Phillip Tallio with his supporters Marie Spetch and Robyn Batryn. (File photo)

Phillip Tallio with his supporters Marie Spetch and Robyn Batryn. (File photo)

Appeals trial begins for Bella Coola man convicted of killing toddler in 1983

Phillip Tallio was 17 at the time of the 22-month-old toddler’s death

Phillip Tallio is in court this week fighting to prove his innocence more than 30 years after he was convicted of murdering a toddler in Bella Coola.

Tallio, who was 17 at the time of the death, was first convicted of murder in 1983 in the sexual assault and killing of 22-month-old Delavina Mack.

While Tallio claimed his innocence in the killing, his lawyer at the time – named Phil Rankin – entered a guilty plea nine days into his trial 37 years ago.

Tallio has resolutely proclaimed his innocence ever since. As a result, he has been ineligible for parole and has spent the last 34 years behind bars.

His appeal case went to trial at the B.C. Court of Appeal in Vancouver on Tuesday (Oct. 13), with Tallio testifying, and final arguments expected to begin the week of Nov. 23.

On Thursday morning, Tallio was questioned by Crown about whether or not he had understood what was going on in 1983, with mixed answers. Rankin is scheduled to testify at Tallio’s appeal trial later on Thursday.

If he is found innocent, Tallio will be the longest-serving wrongfully convicted person in Canadian history.

READ MORE: B.C. judge grants bail to Bella Coola man convicted of killing toddler in 1983

READ MORE: Phillip Tallio released on bail under strict conditions

In 2018, Tallio won the right to appeal, making history as the longest appeal extension to ever be granted by the courts. Justice Bennett, who granted the extension of time to file an appeal, stated, “In my view the interest of justice demand that Mr. Tallio be permitted to bring his application for further DNA testing and to go forward with this appeal generally.”

Tallio was released from prison in January under strict bail conditions and was placed in housing with 24-hour surveillance.

Tallio’s appeal was eight years in the making as part of UBC’s Innocence Project. In the documents unsealed by the B.C. Court of Appeal, his legal team claims “there is fresh evidence” from a DNA test result that they argue excludes Tallio as the killer, and provides information “leading to other possible perpetrators.”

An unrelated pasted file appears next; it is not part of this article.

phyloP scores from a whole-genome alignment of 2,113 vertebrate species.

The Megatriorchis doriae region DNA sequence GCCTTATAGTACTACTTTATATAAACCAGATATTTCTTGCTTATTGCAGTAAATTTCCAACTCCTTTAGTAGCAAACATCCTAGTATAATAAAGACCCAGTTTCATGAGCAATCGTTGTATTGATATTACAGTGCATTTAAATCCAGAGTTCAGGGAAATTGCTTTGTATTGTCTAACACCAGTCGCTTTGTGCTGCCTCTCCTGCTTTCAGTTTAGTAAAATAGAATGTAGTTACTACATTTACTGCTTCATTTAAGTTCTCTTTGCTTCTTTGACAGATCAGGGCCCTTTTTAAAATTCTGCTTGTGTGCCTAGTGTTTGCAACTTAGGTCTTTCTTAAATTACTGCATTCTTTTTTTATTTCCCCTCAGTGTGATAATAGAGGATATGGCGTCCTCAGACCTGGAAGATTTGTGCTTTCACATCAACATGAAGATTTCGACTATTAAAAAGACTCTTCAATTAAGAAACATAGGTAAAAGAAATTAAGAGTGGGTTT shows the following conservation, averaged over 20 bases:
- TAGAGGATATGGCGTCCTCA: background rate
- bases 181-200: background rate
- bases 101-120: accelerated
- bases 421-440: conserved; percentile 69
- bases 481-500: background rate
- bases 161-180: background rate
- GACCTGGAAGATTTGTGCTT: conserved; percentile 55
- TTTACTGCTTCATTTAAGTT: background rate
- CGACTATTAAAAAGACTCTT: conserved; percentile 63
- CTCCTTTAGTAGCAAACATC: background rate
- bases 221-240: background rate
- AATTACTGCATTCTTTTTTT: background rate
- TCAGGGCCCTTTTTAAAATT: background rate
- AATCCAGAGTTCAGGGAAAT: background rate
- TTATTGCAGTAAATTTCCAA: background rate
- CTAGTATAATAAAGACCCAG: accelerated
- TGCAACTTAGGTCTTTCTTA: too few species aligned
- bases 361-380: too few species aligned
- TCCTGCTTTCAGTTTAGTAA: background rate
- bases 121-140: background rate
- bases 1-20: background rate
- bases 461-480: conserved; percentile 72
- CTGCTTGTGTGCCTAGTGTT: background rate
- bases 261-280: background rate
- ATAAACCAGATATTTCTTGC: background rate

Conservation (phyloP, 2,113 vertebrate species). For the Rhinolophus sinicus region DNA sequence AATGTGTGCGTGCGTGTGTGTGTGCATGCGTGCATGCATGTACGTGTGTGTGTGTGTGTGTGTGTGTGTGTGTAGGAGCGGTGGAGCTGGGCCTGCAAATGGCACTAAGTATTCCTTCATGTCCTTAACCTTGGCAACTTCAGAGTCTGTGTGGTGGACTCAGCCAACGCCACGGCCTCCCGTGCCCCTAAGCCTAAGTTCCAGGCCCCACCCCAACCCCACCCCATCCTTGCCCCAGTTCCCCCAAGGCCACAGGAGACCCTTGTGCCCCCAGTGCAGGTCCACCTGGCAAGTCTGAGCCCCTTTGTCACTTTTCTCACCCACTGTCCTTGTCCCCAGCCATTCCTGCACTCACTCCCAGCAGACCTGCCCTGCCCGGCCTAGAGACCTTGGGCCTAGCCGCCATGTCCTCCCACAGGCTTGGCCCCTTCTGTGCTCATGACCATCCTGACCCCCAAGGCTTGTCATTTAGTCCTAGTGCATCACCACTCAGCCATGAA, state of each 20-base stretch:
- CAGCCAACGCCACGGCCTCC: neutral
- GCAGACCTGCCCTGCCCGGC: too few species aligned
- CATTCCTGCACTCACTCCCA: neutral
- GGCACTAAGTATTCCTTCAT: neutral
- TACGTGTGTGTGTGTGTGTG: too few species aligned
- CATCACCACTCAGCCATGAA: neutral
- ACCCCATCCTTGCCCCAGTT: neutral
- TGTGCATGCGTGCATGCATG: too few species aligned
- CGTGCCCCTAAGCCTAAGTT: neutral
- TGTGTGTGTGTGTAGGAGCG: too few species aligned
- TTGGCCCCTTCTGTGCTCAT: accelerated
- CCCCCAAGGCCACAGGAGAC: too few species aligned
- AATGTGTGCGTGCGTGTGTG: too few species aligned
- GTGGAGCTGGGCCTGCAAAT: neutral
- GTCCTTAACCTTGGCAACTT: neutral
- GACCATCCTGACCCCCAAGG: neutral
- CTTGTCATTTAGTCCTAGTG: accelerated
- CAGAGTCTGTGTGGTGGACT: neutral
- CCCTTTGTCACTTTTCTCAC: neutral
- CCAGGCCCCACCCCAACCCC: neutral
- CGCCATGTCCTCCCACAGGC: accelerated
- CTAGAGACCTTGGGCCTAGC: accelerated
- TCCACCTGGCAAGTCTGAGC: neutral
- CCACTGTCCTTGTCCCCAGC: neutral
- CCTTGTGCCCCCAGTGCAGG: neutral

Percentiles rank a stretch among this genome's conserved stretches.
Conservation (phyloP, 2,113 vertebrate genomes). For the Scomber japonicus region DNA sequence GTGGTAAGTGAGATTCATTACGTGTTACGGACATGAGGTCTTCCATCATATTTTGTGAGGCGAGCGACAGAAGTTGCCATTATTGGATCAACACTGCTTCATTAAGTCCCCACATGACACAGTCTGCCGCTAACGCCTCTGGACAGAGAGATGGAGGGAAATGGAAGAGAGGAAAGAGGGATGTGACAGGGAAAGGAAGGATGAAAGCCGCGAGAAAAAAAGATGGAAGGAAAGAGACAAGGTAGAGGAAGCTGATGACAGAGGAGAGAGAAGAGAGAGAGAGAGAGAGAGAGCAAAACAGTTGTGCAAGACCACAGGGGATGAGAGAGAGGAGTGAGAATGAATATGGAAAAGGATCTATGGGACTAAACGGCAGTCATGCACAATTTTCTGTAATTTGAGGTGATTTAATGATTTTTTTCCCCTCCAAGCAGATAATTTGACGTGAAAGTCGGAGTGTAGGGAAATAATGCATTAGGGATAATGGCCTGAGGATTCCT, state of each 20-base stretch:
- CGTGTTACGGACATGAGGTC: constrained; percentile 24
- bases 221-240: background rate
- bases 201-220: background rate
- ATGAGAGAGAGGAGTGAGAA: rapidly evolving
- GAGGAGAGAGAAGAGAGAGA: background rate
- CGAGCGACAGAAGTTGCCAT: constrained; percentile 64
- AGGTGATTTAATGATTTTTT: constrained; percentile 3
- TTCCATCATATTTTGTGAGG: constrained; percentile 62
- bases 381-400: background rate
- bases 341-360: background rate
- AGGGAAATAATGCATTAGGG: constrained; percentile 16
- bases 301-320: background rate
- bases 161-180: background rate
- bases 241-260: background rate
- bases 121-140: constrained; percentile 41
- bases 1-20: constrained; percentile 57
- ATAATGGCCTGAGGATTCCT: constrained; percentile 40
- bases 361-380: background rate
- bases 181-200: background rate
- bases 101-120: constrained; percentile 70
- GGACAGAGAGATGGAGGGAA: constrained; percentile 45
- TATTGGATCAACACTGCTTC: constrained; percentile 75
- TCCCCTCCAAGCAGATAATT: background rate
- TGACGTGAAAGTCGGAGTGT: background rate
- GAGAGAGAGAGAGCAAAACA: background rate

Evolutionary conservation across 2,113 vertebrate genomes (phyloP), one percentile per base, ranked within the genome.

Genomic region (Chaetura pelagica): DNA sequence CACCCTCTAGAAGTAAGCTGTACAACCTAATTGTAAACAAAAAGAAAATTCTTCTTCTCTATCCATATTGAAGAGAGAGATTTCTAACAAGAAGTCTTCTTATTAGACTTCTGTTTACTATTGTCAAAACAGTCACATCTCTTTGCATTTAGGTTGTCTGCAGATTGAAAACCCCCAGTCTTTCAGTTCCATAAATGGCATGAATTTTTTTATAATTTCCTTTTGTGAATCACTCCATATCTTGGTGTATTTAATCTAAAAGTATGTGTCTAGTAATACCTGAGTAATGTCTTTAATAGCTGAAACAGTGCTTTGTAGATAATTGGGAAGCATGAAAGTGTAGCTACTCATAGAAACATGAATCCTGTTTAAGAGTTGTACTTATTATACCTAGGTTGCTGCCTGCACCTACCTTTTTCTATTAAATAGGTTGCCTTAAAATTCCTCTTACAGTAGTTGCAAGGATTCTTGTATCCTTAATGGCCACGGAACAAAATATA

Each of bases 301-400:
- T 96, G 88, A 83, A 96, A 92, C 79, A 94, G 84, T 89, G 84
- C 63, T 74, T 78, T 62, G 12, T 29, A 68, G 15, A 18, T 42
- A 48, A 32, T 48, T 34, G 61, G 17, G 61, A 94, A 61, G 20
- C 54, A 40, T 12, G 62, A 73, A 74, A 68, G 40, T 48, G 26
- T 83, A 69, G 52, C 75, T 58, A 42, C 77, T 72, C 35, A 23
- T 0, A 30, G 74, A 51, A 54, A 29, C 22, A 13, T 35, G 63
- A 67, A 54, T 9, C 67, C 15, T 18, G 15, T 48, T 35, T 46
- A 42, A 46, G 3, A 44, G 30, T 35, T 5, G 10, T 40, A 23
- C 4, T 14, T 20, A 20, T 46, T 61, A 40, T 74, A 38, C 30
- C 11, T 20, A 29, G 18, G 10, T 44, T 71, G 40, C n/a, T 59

DNA testing was not available at the time of Tallio’s conviction in 1983.

READ MORE: Judge rules appeal for 1983 Tallio murder case will go ahead


Like us on Facebook and follow us on Twitter.

Want to support local journalism during the pandemic? Make a donation here.

murder trial

Get local stories you won't find anywhere else right to your inbox.
Sign up here

Just Posted

A woman wearing a face mask to curb the spread of COVID-19 uses walking sticks while walking up a hill, in New Westminster, B.C., on Sunday, November 29, 2020. THE CANADIAN PRESS/Darryl Dyck
Interior Health reports 83 more COVID-19 infections overnight

46 cases are now associated with a COVID-19 community cluster in Revelstoke

Peter Beckett. ~ File photo
Supreme Court of Canada to decide if it will hear appeal in 2010 wife murder trial

Peter Beckett has stood trial twice for murder in connection with the death of his wife, Laura Letts-Beckett

Revelstoke City Hall. (File)
Revelstoke COVID-19 cases spike to 46

Mayor Gary Sulz expects positive cases to increase

Slocan Valley communities struggling with the need for high-speed internet should consider Kaslo’s model, according to the Kaslo infoNet Society. Photo: Black Press
Follow Kaslo’s lead for fibre service, says proponent

Tim Ryan of Kaslo infoNet Society says bringing high-speed internet to rural homes is possible

A tongue-in-cheek message about wearing a face mask to curb the spread of COVID-19 on a sign outside a church near Royal Columbia Hospital, in New Westminster, B.C., on Sunday, Nov. 29, 2020. THE CANADIAN PRESS/Darryl Dyck
B.C.’s COVID-19 infection count climbs back up to 656

20 more people in hospital, active cases still rising

The Walking Curriculum gets students outside and connecting with nature. (Amanda Peterson/Special to S.F. Examiner)
‘Walking Curriculum’ crafted by SFU professor surges in popularity

The outdoor curriculum encourages students to connect with the natural world

Interior Health said its new toll-free line will help people connect to health-care services. (File)
Interior Health expands toll-free line to improve access to community care

By calling1-800-707-8550, people can be connected to several health-care services

THE CANADIAN PRESS/Nathan Denette
B.C. researchers launch study to test kids, young adults for COVID-19 antibodies

Kids and youth can often be asymptomatic carriers of the novel coronavirus

A sign is seen this past summer outside the Yunesit’in Government office west of Williams Lake reminding visitors and members to stay safe amid the COVID-19 pandemic. (Rebecca Dyok photo)
B.C. First Nation leaders await privacy commissioner decision on COVID-19 information

Release of life-saving data cannot wait, says coalition of First Nations

MLA Jennifer Whiteside is B.C.’s new minister of education. She is speaking out against Chilliwack school trustee Barry Neufeld and asking him to resign. (Black Press)
New education minister calls on Chilliwack trustee to resign

Whiteside echoes former minister’s promise to look at options to remove Barry Neufeld

Tabor Home in Abbotsford. (Ben Lypka/Abbotsford News)
B.C.’s largest COVID-19 care-home outbreak records 19 deaths, 147 cases

Tabor Home in Abbotsford has been battling outbreak since Nov. 4

Most Read